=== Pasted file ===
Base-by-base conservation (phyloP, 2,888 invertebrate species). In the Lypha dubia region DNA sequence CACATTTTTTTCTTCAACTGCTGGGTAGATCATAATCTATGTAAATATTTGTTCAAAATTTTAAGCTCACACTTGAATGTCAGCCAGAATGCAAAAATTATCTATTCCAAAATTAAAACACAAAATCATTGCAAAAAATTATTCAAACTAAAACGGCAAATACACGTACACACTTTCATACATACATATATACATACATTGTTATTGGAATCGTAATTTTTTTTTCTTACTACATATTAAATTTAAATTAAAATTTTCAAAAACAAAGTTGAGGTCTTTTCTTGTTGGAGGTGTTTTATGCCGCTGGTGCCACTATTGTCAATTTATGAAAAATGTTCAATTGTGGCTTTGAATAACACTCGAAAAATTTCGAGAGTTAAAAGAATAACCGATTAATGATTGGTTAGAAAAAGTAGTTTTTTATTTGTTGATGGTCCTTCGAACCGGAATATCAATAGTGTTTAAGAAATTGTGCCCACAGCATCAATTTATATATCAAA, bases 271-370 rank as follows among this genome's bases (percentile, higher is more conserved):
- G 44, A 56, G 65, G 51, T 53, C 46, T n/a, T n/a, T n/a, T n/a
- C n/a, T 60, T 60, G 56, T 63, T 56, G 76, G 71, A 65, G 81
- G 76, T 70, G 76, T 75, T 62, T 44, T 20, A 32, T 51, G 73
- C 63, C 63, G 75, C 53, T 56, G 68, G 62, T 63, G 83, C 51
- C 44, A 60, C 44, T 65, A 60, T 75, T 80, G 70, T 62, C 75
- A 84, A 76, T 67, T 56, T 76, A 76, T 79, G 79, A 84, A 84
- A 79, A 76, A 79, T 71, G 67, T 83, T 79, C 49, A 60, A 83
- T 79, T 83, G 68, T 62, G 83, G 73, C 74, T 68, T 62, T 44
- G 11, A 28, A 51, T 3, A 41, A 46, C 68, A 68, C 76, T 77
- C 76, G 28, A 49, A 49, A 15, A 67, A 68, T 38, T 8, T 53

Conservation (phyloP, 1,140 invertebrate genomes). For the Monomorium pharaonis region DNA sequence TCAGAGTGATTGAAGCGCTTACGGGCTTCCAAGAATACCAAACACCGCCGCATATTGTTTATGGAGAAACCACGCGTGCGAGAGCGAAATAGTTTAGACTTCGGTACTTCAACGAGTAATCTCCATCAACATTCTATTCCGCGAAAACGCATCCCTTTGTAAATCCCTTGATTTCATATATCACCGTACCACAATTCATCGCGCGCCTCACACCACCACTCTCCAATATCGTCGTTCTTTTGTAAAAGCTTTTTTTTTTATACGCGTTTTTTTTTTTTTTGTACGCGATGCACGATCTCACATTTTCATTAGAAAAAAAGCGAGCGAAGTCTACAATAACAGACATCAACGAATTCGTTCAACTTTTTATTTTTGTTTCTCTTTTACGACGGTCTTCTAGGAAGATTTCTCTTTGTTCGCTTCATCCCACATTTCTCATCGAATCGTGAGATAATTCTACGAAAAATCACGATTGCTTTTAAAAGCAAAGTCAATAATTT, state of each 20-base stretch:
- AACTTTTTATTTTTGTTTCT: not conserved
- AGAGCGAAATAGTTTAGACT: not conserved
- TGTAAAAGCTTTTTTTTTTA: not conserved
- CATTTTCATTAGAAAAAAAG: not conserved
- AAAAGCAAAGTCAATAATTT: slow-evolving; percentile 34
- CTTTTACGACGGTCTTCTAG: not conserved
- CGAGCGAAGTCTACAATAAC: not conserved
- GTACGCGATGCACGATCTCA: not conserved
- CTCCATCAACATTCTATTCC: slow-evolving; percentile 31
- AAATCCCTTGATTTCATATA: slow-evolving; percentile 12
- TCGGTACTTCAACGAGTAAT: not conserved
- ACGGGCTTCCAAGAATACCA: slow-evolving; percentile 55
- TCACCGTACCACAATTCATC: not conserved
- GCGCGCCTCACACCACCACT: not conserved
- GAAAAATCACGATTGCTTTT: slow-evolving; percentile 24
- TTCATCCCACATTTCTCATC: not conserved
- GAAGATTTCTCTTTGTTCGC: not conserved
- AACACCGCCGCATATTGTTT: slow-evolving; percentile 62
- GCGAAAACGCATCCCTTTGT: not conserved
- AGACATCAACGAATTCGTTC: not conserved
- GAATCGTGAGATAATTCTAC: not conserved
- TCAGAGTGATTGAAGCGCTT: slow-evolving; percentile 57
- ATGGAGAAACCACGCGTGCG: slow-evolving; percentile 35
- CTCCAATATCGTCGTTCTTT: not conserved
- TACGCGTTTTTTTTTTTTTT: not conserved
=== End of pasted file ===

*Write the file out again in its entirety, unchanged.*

Base-by-base conservation (phyloP, 2,888 invertebrate species). In the Lypha dubia region DNA sequence CACATTTTTTTCTTCAACTGCTGGGTAGATCATAATCTATGTAAATATTTGTTCAAAATTTTAAGCTCACACTTGAATGTCAGCCAGAATGCAAAAATTATCTATTCCAAAATTAAAACACAAAATCATTGCAAAAAATTATTCAAACTAAAACGGCAAATACACGTACACACTTTCATACATACATATATACATACATTGTTATTGGAATCGTAATTTTTTTTTCTTACTACATATTAAATTTAAATTAAAATTTTCAAAAACAAAGTTGAGGTCTTTTCTTGTTGGAGGTGTTTTATGCCGCTGGTGCCACTATTGTCAATTTATGAAAAATGTTCAATTGTGGCTTTGAATAACACTCGAAAAATTTCGAGAGTTAAAAGAATAACCGATTAATGATTGGTTAGAAAAAGTAGTTTTTTATTTGTTGATGGTCCTTCGAACCGGAATATCAATAGTGTTTAAGAAATTGTGCCCACAGCATCAATTTATATATCAAA, bases 271-370 rank as follows among this genome's bases (percentile, higher is more conserved):
- G 44, A 56, G 65, G 51, T 53, C 46, T n/a, T n/a, T n/a, T n/a
- C n/a, T 60, T 60, G 56, T 63, T 56, G 76, G 71, A 65, G 81
- G 76, T 70, G 76, T 75, T 62, T 44, T 20, A 32, T 51, G 73
- C 63, C 63, G 75, C 53, T 56, G 68, G 62, T 63, G 83, C 51
- C 44, A 60, C 44, T 65, A 60, T 75, T 80, G 70, T 62, C 75
- A 84, A 76, T 67, T 56, T 76, A 76, T 79, G 79, A 84, A 84
- A 79, A 76, A 79, T 71, G 67, T 83, T 79, C 49, A 60, A 83
- T 79, T 83, G 68, T 62, G 83, G 73, C 74, T 68, T 62, T 44
- G 11, A 28, A 51, T 3, A 41, A 46, C 68, A 68, C 76, T 77
- C 76, G 28, A 49, A 49, A 15, A 67, A 68, T 38, T 8, T 53

Conservation (phyloP, 1,140 invertebrate genomes). For the Monomorium pharaonis region DNA sequence TCAGAGTGATTGAAGCGCTTACGGGCTTCCAAGAATACCAAACACCGCCGCATATTGTTTATGGAGAAACCACGCGTGCGAGAGCGAAATAGTTTAGACTTCGGTACTTCAACGAGTAATCTCCATCAACATTCTATTCCGCGAAAACGCATCCCTTTGTAAATCCCTTGATTTCATATATCACCGTACCACAATTCATCGCGCGCCTCACACCACCACTCTCCAATATCGTCGTTCTTTTGTAAAAGCTTTTTTTTTTATACGCGTTTTTTTTTTTTTTGTACGCGATGCACGATCTCACATTTTCATTAGAAAAAAAGCGAGCGAAGTCTACAATAACAGACATCAACGAATTCGTTCAACTTTTTATTTTTGTTTCTCTTTTACGACGGTCTTCTAGGAAGATTTCTCTTTGTTCGCTTCATCCCACATTTCTCATCGAATCGTGAGATAATTCTACGAAAAATCACGATTGCTTTTAAAAGCAAAGTCAATAATTT, state of each 20-base stretch:
- AACTTTTTATTTTTGTTTCT: not conserved
- AGAGCGAAATAGTTTAGACT: not conserved
- TGTAAAAGCTTTTTTTTTTA: not conserved
- CATTTTCATTAGAAAAAAAG: not conserved
- AAAAGCAAAGTCAATAATTT: slow-evolving; percentile 34
- CTTTTACGACGGTCTTCTAG: not conserved
- CGAGCGAAGTCTACAATAAC: not conserved
- GTACGCGATGCACGATCTCA: not conserved
- CTCCATCAACATTCTATTCC: slow-evolving; percentile 31
- AAATCCCTTGATTTCATATA: slow-evolving; percentile 12
- TCGGTACTTCAACGAGTAAT: not conserved
- ACGGGCTTCCAAGAATACCA: slow-evolving; percentile 55
- TCACCGTACCACAATTCATC: not conserved
- GCGCGCCTCACACCACCACT: not conserved
- GAAAAATCACGATTGCTTTT: slow-evolving; percentile 24
- TTCATCCCACATTTCTCATC: not conserved
- GAAGATTTCTCTTTGTTCGC: not conserved
- AACACCGCCGCATATTGTTT: slow-evolving; percentile 62
- GCGAAAACGCATCCCTTTGT: not conserved
- AGACATCAACGAATTCGTTC: not conserved
- GAATCGTGAGATAATTCTAC: not conserved
- TCAGAGTGATTGAAGCGCTT: slow-evolving; percentile 57
- ATGGAGAAACCACGCGTGCG: slow-evolving; percentile 35
- CTCCAATATCGTCGTTCTTT: not conserved
- TACGCGTTTTTTTTTTTTTT: not conserved